March 22, 2024

Now we finally know why she’s been “missing” & we (should) feel awful about our behavior.

The KateGate conspiracy theories, the invasions of privacy, the awful articles, the comments and replies and posts…we should feel awful. This is an example of what I’ve written about before about the importance of feeling shame, sometimes, when we do something shameful.

A few general points:

  1. All those rumormill/conspiracy theories (the wild ones) make money for Big Tech, so they encourage it.We have to remember to get off the social media/Trumpian hate rage machine and ground ourselves in decency. A culture of sanity is basic and possible.
  2. Didn’t engage in the conspiracy pressure gossip? Good onya. It felt icky throughout, even having no idea this was why.
  3. The PR disaster / photoshop imbroglio? Who cares, really. We all try to choose photos that look best. C’mon. Let’s get off it.
  4. “The entitlement of everybody is very concerning. Didn’t we learn from Princess Diana? We need to leave good people alone. Everyone should take the attention they put on this and put the effort into their own self growth. Enough already. This woman owes you nothing.” This. Thank you. Harry bleeds with this knowledge, when he speaks about the paparazzi and public culture around them
  5. It’s all the Crown’s/Media’s fault, not ours? Don’t fully agree–the press(even the tabloid yellow scummy press) serves up what we want, and we need to know that wanting this is not good for us. or, maybe, we just don’t care about what the Royal Family says, or why she’s gone silent, and we live our lives. yes, we can be cynical about them, but that doesn’t mean we have to bully anyone, in the way as one commenter said we all took part in feeding frenzy on Princess Di. So it wasn’t just “the media’s fault,” it was many, many of us. And so while we may blame media, rightly—but, too, we feed it. We click it. We blame fossil fuel companies, while feeding them, and using single-use plastic, etc. We are part of the problem. That’s not bad news, that’s accountability, and that’s growing up—which is good news.
  6. As for the blame the “Royal Family/PR disaster” angle? Whelp, that’s one take. Maybe they had no idea what to do, either. Maybe they were grief-stricken, focusing on their children, and had no idea how to meet the moment—you know, human, like all of us. Or, maybe, you know, maybe mom’s cancer is something they didn’t know how to handle. And no, taxpayers don’t deserve to hear about everything immediately from them. Apparently the financial benefits more than equal the expense. In any case, no one owns anyone. So yeah: I think adults can and should take accountability, *and* the Royal Family can take some responsibility.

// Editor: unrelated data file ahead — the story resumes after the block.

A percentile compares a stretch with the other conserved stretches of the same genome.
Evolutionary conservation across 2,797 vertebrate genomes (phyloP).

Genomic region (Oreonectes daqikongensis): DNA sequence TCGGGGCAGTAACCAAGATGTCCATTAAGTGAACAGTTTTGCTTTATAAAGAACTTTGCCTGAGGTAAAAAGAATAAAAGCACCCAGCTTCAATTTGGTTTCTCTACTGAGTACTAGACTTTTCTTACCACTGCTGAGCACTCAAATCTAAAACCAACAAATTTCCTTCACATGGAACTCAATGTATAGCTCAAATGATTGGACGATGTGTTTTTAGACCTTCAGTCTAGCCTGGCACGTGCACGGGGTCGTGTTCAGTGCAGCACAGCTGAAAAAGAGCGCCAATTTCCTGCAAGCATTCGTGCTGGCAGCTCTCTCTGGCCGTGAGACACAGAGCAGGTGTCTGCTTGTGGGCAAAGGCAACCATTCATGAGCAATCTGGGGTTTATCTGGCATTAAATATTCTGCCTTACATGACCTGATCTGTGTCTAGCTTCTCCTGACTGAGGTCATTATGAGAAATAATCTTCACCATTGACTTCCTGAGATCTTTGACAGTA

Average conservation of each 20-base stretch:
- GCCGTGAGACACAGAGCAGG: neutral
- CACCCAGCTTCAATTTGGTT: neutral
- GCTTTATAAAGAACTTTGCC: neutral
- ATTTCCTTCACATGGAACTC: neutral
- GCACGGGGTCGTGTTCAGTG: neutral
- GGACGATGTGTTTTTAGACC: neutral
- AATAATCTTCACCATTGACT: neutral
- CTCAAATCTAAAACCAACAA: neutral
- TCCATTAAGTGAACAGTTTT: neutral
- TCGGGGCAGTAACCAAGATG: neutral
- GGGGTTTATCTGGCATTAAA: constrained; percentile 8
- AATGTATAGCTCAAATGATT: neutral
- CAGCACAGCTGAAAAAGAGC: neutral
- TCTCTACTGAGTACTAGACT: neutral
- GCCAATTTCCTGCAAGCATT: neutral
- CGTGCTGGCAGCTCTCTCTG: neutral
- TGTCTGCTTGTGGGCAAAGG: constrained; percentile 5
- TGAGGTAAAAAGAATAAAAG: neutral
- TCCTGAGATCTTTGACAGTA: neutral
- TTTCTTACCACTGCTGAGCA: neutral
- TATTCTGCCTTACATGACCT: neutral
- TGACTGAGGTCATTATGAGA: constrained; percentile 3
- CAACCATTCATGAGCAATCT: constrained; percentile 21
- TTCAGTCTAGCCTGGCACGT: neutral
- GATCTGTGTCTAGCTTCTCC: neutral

7. So, in the end, blessings and best wishes to Kate, her family, and most of all to all experiencing such. And to all who refrained from this degraded gossip: thank you for caring about common decency.


“Kate Middleton Reveals She Has Cancer and Is Getting Chemo, Says It Has ‘Taken Time’ to Tell Her Kids”

“In January, I underwent major abdominal surgery in London, and at the time, it was thought that my condition was non-cancerous,” she said. “The surgery was successful. However, tests after the operation found cancer had been present. My medical team therefore advised that I should undergo a course of preventative chemotherapy, and I am now in the early stages of that treatment.”

Calling the news a “huge shock,” Kate said that she and Prince William “have been doing everything we can to process and manage this privately for the sake of our young family. As you can imagine, this has taken time. It has taken me time to recover from major surgery in order to start my treatment.”

“But, most importantly, it has taken us time to explain everything to George, Charlotte and Louis in a way that is appropriate for them, and to reassure them that I am going to be ok,” she said referring to her three children: Prince George, 10, Princess Charlotte, 8, and Prince Louis, 5. “As I have said to them; I am well and getting stronger every day by focusing on the things that will help me heal; in my mind, body and spirits.”

One comment I appreciate: “Wow, for some reason, I was not expecting that. That’s really sad and must have been such a difficult thing to experience, share with your children, and then have the world heavily scrutinize you during that time.”

Another: “Wonder how badly the people and companies who joked about it to sell shit are scrambling to take down their tacky ads now… will be getting a lot of insincere apologies soon.”

“She’s only 42. I know cancer doesn’t have an age where it strikes, but my God she’s so young and has young children. I’m praying that Kate has a complete recovery and her treatment is successful and that her family and kids can find some semblance of peace right now.”

Fuck Cancer.

One last: “This is awful. I normally couldn’t care less about any royals, but I feel terrible for her and her family. It’s so gross and sad that she was essentially forced to make this public announcement after the ridiculous last few weeks.”

Hateful conspiracy theories, gossip, and bully culture is toxic for society, and toxic for the hater both.

Dwelling in shame is unhealthy for the wholesome individual, but accepting shame—or personal accountability, if you prefer—is health for the shameless or narcissistic.

We can create a kinder society—and that begins with having the bravery to feel our feelings honestly, to care about others, and to come back to this sane, real, present moment.

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